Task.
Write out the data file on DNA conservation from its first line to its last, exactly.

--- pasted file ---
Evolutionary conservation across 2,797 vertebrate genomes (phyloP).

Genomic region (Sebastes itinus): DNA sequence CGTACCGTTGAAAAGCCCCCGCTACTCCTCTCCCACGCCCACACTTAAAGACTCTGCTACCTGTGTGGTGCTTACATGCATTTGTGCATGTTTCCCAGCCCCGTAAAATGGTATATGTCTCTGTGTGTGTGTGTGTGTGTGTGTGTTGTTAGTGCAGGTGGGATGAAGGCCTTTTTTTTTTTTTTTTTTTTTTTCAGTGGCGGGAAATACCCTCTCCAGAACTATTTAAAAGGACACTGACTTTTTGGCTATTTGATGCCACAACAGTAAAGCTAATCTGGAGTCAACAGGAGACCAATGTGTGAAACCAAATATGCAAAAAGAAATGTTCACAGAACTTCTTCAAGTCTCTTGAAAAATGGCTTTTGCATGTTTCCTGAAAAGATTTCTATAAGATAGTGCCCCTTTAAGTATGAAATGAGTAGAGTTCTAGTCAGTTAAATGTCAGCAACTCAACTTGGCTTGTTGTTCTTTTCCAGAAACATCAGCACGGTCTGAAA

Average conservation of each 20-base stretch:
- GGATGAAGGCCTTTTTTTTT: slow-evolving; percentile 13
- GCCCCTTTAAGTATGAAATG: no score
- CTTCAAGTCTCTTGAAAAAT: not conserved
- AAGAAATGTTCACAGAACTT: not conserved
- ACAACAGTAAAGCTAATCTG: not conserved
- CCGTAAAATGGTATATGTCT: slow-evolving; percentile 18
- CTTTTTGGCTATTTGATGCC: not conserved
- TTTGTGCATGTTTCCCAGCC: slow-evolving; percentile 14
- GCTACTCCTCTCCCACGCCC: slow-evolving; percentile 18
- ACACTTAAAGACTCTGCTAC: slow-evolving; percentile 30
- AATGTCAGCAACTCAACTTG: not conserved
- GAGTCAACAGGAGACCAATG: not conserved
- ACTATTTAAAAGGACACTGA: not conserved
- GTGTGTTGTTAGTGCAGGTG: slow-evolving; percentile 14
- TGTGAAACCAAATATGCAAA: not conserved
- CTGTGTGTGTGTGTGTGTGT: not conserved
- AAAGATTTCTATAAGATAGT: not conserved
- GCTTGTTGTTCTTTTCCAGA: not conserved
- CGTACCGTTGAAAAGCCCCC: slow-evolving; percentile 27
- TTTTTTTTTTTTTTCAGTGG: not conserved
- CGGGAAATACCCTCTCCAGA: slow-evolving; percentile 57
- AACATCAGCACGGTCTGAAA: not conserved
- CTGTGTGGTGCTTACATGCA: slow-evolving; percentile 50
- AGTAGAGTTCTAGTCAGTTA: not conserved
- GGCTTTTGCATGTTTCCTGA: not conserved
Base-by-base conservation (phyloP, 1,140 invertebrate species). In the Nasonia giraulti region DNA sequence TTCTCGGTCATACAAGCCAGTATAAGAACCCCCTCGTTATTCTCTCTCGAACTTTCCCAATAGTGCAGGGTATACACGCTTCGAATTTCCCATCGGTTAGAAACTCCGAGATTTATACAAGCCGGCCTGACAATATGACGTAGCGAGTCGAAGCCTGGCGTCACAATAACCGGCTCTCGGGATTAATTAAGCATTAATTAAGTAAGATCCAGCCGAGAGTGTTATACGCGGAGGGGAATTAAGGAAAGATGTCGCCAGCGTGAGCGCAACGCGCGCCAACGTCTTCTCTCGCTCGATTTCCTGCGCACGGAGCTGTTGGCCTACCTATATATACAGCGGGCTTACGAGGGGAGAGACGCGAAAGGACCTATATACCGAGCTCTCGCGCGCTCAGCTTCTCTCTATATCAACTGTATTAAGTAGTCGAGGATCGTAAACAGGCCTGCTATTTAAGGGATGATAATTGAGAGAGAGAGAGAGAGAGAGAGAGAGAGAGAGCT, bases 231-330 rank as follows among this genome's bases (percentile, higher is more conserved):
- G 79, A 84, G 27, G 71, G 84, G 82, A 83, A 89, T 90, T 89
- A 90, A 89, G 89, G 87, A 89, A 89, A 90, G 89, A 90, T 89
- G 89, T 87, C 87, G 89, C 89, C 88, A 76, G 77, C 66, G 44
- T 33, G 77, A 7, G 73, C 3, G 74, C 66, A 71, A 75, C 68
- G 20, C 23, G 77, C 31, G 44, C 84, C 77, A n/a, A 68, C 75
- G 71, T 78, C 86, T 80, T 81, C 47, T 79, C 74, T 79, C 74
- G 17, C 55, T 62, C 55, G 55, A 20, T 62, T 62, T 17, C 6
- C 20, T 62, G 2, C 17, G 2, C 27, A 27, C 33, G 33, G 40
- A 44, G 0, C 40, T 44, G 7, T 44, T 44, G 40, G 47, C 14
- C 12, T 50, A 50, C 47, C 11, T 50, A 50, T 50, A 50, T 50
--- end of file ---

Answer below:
Evolutionary conservation across 2,797 vertebrate genomes (phyloP).

Genomic region (Sebastes itinus): DNA sequence CGTACCGTTGAAAAGCCCCCGCTACTCCTCTCCCACGCCCACACTTAAAGACTCTGCTACCTGTGTGGTGCTTACATGCATTTGTGCATGTTTCCCAGCCCCGTAAAATGGTATATGTCTCTGTGTGTGTGTGTGTGTGTGTGTGTTGTTAGTGCAGGTGGGATGAAGGCCTTTTTTTTTTTTTTTTTTTTTTTCAGTGGCGGGAAATACCCTCTCCAGAACTATTTAAAAGGACACTGACTTTTTGGCTATTTGATGCCACAACAGTAAAGCTAATCTGGAGTCAACAGGAGACCAATGTGTGAAACCAAATATGCAAAAAGAAATGTTCACAGAACTTCTTCAAGTCTCTTGAAAAATGGCTTTTGCATGTTTCCTGAAAAGATTTCTATAAGATAGTGCCCCTTTAAGTATGAAATGAGTAGAGTTCTAGTCAGTTAAATGTCAGCAACTCAACTTGGCTTGTTGTTCTTTTCCAGAAACATCAGCACGGTCTGAAA

Average conservation of each 20-base stretch:
- GGATGAAGGCCTTTTTTTTT: slow-evolving; percentile 13
- GCCCCTTTAAGTATGAAATG: no score
- CTTCAAGTCTCTTGAAAAAT: not conserved
- AAGAAATGTTCACAGAACTT: not conserved
- ACAACAGTAAAGCTAATCTG: not conserved
- CCGTAAAATGGTATATGTCT: slow-evolving; percentile 18
- CTTTTTGGCTATTTGATGCC: not conserved
- TTTGTGCATGTTTCCCAGCC: slow-evolving; percentile 14
- GCTACTCCTCTCCCACGCCC: slow-evolving; percentile 18
- ACACTTAAAGACTCTGCTAC: slow-evolving; percentile 30
- AATGTCAGCAACTCAACTTG: not conserved
- GAGTCAACAGGAGACCAATG: not conserved
- ACTATTTAAAAGGACACTGA: not conserved
- GTGTGTTGTTAGTGCAGGTG: slow-evolving; percentile 14
- TGTGAAACCAAATATGCAAA: not conserved
- CTGTGTGTGTGTGTGTGTGT: not conserved
- AAAGATTTCTATAAGATAGT: not conserved
- GCTTGTTGTTCTTTTCCAGA: not conserved
- CGTACCGTTGAAAAGCCCCC: slow-evolving; percentile 27
- TTTTTTTTTTTTTTCAGTGG: not conserved
- CGGGAAATACCCTCTCCAGA: slow-evolving; percentile 57
- AACATCAGCACGGTCTGAAA: not conserved
- CTGTGTGGTGCTTACATGCA: slow-evolving; percentile 50
- AGTAGAGTTCTAGTCAGTTA: not conserved
- GGCTTTTGCATGTTTCCTGA: not conserved
Base-by-base conservation (phyloP, 1,140 invertebrate species). In the Nasonia giraulti region DNA sequence TTCTCGGTCATACAAGCCAGTATAAGAACCCCCTCGTTATTCTCTCTCGAACTTTCCCAATAGTGCAGGGTATACACGCTTCGAATTTCCCATCGGTTAGAAACTCCGAGATTTATACAAGCCGGCCTGACAATATGACGTAGCGAGTCGAAGCCTGGCGTCACAATAACCGGCTCTCGGGATTAATTAAGCATTAATTAAGTAAGATCCAGCCGAGAGTGTTATACGCGGAGGGGAATTAAGGAAAGATGTCGCCAGCGTGAGCGCAACGCGCGCCAACGTCTTCTCTCGCTCGATTTCCTGCGCACGGAGCTGTTGGCCTACCTATATATACAGCGGGCTTACGAGGGGAGAGACGCGAAAGGACCTATATACCGAGCTCTCGCGCGCTCAGCTTCTCTCTATATCAACTGTATTAAGTAGTCGAGGATCGTAAACAGGCCTGCTATTTAAGGGATGATAATTGAGAGAGAGAGAGAGAGAGAGAGAGAGAGAGAGCT, bases 231-330 rank as follows among this genome's bases (percentile, higher is more conserved):
- G 79, A 84, G 27, G 71, G 84, G 82, A 83, A 89, T 90, T 89
- A 90, A 89, G 89, G 87, A 89, A 89, A 90, G 89, A 90, T 89
- G 89, T 87, C 87, G 89, C 89, C 88, A 76, G 77, C 66, G 44
- T 33, G 77, A 7, G 73, C 3, G 74, C 66, A 71, A 75, C 68
- G 20, C 23, G 77, C 31, G 44, C 84, C 77, A n/a, A 68, C 75
- G 71, T 78, C 86, T 80, T 81, C 47, T 79, C 74, T 79, C 74
- G 17, C 55, T 62, C 55, G 55, A 20, T 62, T 62, T 17, C 6
- C 20, T 62, G 2, C 17, G 2, C 27, A 27, C 33, G 33, G 40
- A 44, G 0, C 40, T 44, G 7, T 44, T 44, G 40, G 47, C 14
- C 12, T 50, A 50, C 47, C 11, T 50, A 50, T 50, A 50, T 50